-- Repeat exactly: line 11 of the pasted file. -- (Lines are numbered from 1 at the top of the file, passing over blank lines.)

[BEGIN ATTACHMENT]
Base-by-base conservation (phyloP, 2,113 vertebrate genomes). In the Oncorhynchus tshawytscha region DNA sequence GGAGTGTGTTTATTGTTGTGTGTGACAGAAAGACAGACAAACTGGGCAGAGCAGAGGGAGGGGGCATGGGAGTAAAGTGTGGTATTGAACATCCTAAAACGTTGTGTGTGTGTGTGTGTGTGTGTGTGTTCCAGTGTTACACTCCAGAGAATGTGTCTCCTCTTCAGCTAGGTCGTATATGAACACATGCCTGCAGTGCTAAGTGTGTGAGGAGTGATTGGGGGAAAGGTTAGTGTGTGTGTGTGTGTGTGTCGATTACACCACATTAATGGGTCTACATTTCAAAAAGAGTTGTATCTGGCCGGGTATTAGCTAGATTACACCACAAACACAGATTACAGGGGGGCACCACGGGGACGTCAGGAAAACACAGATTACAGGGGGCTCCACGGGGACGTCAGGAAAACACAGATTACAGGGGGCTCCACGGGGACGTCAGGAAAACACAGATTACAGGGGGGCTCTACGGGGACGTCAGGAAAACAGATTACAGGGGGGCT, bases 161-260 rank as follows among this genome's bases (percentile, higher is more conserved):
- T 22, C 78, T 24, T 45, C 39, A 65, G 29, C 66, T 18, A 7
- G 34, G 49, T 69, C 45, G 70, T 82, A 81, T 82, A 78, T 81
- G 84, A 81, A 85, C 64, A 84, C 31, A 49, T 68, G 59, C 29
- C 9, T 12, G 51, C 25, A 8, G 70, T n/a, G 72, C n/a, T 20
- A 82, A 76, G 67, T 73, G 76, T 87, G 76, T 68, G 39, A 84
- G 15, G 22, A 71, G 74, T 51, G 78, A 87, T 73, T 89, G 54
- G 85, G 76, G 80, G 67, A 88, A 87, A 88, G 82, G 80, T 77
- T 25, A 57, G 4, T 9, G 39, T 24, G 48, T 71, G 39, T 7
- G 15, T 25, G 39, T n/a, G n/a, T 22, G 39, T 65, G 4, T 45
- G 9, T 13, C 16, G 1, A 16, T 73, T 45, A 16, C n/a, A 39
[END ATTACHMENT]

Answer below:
- G 9, T 13, C 16, G 1, A 16, T 73, T 45, A 16, C n/a, A 39